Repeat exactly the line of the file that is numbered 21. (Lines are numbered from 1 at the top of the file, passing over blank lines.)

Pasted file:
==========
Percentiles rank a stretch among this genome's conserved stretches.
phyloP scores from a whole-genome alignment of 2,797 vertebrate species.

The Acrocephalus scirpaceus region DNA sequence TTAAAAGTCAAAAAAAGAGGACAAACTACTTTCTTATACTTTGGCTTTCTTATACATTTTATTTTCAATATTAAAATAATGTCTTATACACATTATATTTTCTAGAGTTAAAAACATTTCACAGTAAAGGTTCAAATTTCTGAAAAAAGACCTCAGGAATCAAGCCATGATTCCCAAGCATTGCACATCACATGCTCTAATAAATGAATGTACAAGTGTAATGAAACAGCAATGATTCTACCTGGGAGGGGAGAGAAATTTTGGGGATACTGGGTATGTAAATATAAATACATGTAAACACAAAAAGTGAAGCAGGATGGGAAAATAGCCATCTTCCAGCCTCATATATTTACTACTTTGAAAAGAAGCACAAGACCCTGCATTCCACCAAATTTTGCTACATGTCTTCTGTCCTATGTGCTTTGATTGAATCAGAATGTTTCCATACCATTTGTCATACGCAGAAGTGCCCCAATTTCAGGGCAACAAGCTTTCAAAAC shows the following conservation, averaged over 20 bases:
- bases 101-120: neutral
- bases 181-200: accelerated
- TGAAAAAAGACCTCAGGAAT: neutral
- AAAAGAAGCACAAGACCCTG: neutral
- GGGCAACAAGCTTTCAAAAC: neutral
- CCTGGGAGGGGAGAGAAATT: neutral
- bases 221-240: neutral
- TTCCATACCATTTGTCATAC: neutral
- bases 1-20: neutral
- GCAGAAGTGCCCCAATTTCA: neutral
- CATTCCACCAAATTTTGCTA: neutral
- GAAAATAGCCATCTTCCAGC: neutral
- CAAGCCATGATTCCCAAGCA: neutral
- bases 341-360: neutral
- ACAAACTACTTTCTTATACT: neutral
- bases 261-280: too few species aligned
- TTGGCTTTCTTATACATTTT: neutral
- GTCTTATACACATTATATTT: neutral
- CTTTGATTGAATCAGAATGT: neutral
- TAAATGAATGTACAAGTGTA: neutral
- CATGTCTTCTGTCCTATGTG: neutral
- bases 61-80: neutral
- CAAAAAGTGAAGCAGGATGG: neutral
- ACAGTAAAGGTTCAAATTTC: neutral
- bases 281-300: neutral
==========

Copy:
- GTCTTATACACATTATATTT: neutral